While there are all-in-one and many-in-one packages, some software is modularized to fulfill certain functions, and may come free, bundled, discounted, open-source, or priced, according to market conditions and a developer’s business model. Before we get into commercial considerations, let’s briefly survey the functional side, including each of the following categories in turn:

  • Viewer / camera control
  • Acquisition control
  • Software development kit (SDK)
  • Machine vision library
  • AI training/learning as an alternative to programming

Point of view: Teledyne DALSA’s Sapera software packages by capability

Viewer / camera control – included in Sapera LT

When bringing a new camera online, after attaching the lens and cable, one initially needs to configure and view. Regardless of whether using GigE Vision, CameraLink, CameraLink HS, USB3 Vision, CoaXpress, or other standards, one must typically assign the camera a network address and set some camera parameters to establish communication.

A graphical user interface (GUI) viewer / camera-control-tool makes it easy to quickly get the camera up and running. The viewer capability permits an image stream so one can get the camera mounted, adjust aperture, focus, and imaging modes.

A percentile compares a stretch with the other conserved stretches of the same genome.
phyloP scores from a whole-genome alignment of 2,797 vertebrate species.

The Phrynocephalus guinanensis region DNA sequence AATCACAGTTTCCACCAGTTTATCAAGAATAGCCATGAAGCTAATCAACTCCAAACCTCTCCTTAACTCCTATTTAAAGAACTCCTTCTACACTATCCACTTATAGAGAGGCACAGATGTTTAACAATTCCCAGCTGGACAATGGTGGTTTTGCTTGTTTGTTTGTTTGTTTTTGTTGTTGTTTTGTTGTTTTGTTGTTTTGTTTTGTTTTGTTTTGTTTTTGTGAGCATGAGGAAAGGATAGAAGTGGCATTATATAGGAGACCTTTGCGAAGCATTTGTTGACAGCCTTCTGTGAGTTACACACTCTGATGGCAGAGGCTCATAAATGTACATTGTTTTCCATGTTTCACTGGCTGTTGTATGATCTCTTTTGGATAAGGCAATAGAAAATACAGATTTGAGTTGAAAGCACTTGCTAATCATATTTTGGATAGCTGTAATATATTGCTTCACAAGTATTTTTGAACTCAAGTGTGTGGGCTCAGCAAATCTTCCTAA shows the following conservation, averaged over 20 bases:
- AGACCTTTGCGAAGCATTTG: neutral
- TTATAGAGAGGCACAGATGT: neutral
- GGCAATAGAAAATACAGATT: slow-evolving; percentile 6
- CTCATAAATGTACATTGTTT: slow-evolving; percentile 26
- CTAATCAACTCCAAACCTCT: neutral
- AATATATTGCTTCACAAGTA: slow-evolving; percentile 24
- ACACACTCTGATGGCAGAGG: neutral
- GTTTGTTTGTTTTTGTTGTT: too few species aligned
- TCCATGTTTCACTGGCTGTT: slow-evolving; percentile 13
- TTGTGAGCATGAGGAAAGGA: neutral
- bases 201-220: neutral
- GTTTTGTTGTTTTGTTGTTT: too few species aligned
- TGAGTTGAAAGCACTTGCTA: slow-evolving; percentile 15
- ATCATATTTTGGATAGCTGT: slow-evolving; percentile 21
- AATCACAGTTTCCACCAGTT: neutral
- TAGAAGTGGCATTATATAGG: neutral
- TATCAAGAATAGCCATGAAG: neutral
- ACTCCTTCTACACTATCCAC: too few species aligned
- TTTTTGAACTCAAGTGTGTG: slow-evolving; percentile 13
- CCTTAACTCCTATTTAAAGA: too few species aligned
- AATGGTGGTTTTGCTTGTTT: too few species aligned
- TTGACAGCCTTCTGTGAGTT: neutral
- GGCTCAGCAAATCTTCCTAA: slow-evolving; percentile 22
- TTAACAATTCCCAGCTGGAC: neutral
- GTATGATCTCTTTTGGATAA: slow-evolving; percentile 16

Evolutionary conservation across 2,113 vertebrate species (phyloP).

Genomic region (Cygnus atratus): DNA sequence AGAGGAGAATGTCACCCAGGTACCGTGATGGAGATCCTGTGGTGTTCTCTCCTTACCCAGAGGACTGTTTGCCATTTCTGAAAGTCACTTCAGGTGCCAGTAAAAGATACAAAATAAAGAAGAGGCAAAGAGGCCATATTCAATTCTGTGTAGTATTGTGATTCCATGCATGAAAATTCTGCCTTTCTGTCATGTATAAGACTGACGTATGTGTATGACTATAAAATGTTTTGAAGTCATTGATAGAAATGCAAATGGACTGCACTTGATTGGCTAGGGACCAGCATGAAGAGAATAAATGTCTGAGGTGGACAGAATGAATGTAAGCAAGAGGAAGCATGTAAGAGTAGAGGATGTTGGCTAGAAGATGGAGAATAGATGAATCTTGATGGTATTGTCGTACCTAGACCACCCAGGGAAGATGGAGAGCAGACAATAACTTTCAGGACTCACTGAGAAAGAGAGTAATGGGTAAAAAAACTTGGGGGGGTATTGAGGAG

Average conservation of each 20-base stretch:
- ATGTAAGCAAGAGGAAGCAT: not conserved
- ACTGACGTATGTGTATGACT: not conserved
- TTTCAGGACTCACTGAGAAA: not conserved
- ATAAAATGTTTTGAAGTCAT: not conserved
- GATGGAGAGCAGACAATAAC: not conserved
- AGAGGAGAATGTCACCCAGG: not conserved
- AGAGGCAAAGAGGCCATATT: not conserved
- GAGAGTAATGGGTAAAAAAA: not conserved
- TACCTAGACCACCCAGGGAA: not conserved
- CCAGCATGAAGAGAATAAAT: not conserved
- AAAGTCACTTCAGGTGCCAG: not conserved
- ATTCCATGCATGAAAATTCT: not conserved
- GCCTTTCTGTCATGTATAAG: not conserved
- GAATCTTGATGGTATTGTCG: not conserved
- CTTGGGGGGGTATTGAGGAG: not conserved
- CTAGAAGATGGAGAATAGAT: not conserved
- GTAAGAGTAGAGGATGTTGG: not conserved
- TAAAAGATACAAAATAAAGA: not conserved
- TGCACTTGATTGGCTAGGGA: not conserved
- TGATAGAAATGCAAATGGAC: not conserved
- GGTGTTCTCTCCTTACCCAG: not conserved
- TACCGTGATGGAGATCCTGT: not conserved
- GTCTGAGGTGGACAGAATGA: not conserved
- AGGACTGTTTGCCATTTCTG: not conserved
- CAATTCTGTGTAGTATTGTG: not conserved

Every camera manufacturer and software provider offers such a tool. Teledyne DALSA calls theirs CameraExpert GUI, and it’s part of Sapera LT. It’s free for users of Teledyne DALSA 2D/3D cameras and frame grabber.

CamExpert – Courtesy Teledyne DALSA

Acquisition control – included in Sapera LT

The next step up the chain is referred to as acquisition control. On the camera side this is about controlling the imaging modes and parameters to get the best possible image before passing it to the host PC. So one might select a color mode, whether to use HDR or not, gain controls, framerate or trigger settings, and so on.

On the communications side, one optimizes depending on whether a single camera on the bus, or bandwidth sharing. Anyone offering acquisition control software has provide all these controls.

Controlling image acquisition with GUI tools – Courtesy Teledyne DALSA

Those with Sapera LT can utilize Teledyne DALSA’s patented TurboDrive, realizing speed gains of x1.5 to x3, under GigE Vision protocol. This driver brings added bandwidth without needing special programming.

Software development kit (SDK) – included in Sapera LT

GUI viewers are great, but often one needs at least a degree of programming to fully integrate and control the acquisition process. Typically one uses a software development kit (SDK) for C++, C#, .NET, and/or Standard C. And one doesn’t have to start from scratch, as such SDKs almost always include programming examples and projects one may adapt and extend, to avoid re-inventing the wheel.

Teaser subset of code samples provided – Courtesy Teledyne DALSA